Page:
Following the financial crisis, there was a lot of talk from policymakers about rebalancing the UK economy. Unfortunately, this has not materialised and the UK economy remains unbalanced and the nature of recent economic growth is unsustainable.
UK households are saving less now than any other time since the mid-1960s. Currently, the average household saves less than 4% of its income per year. Although we are a consumer economy, it stands to reason that a higher savings rate would be a positive step towards a more balanced economy, one that would be capable of delivering long-term prosperity (not least because theoretically savings should equate to investment).
Upon emergence from the financial crisis, it was widely acknowledged that the UK savings rate was too low and despite considerable talk about the desire for a higher rate in order to reduce the UK’s vulnerability to shocks in the future, this clearly has not happened.
Secondly, house prices – which were never fully corrected in the aftermath of the financial crisis – have begun to rise again, but with incomes barely growing, the valuation of housing is increasingly stretched. This unsustainable situation is now very close to the levels it reached just before the financial crisis.
Third, the current account deficit is also at an all-time high, representing approximately 5% of UK GDP. We have a service surplus, but the amount of goods that we import has never been higher and once again, policymakers talked extensively about the need to reduce the UK’s dependence on a few service-based industries and rebuild the economy’s industrial manufacturing and export base. Sadly, this simply hasn’t happened and UK industrial production is now officially back in recession.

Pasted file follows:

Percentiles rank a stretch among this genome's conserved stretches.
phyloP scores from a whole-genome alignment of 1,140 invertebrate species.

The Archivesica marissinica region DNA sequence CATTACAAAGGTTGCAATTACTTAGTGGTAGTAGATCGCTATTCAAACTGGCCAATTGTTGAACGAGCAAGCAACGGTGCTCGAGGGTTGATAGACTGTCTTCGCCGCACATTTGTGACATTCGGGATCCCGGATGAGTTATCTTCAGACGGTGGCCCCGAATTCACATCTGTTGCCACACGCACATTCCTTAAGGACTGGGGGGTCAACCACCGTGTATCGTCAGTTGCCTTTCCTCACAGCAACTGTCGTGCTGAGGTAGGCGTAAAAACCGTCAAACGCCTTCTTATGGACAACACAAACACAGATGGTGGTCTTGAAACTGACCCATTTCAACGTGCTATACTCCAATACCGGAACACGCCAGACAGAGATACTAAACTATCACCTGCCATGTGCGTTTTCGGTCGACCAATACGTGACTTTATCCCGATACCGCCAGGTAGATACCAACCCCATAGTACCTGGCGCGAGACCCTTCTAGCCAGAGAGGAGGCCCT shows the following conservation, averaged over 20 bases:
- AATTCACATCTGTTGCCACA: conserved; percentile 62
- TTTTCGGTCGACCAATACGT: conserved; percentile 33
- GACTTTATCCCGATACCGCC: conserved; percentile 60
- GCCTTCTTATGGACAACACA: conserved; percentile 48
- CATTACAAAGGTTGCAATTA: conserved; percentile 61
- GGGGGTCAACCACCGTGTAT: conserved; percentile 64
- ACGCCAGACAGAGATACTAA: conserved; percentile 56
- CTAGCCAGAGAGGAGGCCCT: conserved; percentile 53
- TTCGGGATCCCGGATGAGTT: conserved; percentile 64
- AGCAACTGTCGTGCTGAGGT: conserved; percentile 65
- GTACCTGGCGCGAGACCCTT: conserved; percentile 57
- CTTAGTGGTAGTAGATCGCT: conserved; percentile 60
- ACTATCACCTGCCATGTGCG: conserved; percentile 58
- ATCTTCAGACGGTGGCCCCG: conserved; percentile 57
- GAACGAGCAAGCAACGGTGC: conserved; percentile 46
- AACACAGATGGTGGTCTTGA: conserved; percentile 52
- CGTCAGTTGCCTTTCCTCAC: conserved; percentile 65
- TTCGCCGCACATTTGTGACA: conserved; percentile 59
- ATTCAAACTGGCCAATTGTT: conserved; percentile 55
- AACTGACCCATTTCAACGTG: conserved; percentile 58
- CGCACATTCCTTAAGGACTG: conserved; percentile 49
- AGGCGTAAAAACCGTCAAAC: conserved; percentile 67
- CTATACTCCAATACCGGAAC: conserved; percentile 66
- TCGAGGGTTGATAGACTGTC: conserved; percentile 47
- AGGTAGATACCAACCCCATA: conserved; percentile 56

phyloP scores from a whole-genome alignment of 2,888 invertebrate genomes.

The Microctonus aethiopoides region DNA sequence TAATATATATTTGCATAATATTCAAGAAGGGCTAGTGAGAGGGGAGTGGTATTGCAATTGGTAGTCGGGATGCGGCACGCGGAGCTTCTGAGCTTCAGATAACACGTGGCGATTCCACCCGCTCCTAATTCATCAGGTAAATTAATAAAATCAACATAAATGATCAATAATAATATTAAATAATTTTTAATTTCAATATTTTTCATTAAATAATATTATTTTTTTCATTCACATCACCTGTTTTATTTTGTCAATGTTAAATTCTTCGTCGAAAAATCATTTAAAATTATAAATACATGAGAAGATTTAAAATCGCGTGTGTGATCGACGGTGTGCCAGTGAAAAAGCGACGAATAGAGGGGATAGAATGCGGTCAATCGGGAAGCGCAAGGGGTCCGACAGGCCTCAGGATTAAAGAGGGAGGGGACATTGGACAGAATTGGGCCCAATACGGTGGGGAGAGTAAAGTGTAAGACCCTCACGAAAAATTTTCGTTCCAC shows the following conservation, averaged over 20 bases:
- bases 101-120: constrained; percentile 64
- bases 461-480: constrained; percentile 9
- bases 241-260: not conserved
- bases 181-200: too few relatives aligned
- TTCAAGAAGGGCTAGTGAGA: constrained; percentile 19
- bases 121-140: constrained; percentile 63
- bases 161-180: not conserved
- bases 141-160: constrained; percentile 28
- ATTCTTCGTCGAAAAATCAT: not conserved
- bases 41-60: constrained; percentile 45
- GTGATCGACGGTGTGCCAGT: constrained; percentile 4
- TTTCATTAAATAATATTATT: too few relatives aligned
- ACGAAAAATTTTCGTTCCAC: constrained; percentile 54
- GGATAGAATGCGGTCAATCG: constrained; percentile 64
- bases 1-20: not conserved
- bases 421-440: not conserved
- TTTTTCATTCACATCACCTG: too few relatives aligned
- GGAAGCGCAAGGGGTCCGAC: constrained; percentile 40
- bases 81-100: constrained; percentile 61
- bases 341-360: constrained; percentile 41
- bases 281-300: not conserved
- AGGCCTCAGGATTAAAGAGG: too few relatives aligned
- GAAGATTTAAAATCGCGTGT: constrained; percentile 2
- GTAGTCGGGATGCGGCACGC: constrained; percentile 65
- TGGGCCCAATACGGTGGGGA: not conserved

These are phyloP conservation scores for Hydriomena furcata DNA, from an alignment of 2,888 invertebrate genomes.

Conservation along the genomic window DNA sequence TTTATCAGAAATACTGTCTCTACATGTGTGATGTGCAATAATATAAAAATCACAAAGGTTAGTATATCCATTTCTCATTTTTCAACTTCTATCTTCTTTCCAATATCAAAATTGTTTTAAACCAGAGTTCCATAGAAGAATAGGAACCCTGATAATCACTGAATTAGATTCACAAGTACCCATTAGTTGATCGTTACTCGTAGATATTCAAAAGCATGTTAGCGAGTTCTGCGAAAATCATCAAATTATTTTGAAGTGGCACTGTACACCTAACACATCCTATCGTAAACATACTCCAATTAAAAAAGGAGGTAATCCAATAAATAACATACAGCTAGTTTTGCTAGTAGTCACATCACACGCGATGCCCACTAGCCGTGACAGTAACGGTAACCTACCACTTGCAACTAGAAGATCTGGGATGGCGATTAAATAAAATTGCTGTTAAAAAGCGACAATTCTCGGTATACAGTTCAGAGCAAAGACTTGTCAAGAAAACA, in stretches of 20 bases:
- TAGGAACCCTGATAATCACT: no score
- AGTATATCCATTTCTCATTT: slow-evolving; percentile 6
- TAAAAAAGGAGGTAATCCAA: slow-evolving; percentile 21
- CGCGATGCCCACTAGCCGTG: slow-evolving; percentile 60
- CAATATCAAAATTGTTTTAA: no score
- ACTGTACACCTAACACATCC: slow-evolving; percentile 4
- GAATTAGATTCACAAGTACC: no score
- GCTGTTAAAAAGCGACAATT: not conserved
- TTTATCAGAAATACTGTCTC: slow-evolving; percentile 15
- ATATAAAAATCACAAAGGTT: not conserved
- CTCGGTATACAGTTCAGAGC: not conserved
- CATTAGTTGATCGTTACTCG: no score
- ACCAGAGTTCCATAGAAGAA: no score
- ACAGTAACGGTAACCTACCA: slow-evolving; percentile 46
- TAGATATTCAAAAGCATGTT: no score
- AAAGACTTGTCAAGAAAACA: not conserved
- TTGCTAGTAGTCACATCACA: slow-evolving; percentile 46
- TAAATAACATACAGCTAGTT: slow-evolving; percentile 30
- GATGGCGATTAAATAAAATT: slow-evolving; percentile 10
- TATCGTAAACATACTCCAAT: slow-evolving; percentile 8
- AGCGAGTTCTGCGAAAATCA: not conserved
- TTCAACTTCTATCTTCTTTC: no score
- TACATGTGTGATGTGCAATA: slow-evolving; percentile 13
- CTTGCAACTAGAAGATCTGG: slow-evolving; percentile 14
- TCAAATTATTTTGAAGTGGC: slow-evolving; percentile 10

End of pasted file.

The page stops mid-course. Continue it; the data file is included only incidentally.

The UK economy has been stronger than we had expected in recent years and has been growing at a moderate pace relative to global growth. However, this unbalanced progress has been driven by unsustainable forces and an excessive reliance on consumption. Usually, if an economy becomes as unbalanced as this, something has to give.
Consequently, a weaker outlook is expected for the UK economy, this does not explicitly mean a recession, but a period of slower growth, one that is not necessarily dependent on the outcome of the referendum (the economic implications of Brexit would need to be considered on a much longer-term basis).
As such, many portfolios are positioned with weaker domestic growth in mind, with investment strategy driven by a global perspective rather than a local one.
I work with all my clients on an individualised basis to ensure that their investments consider these important factors.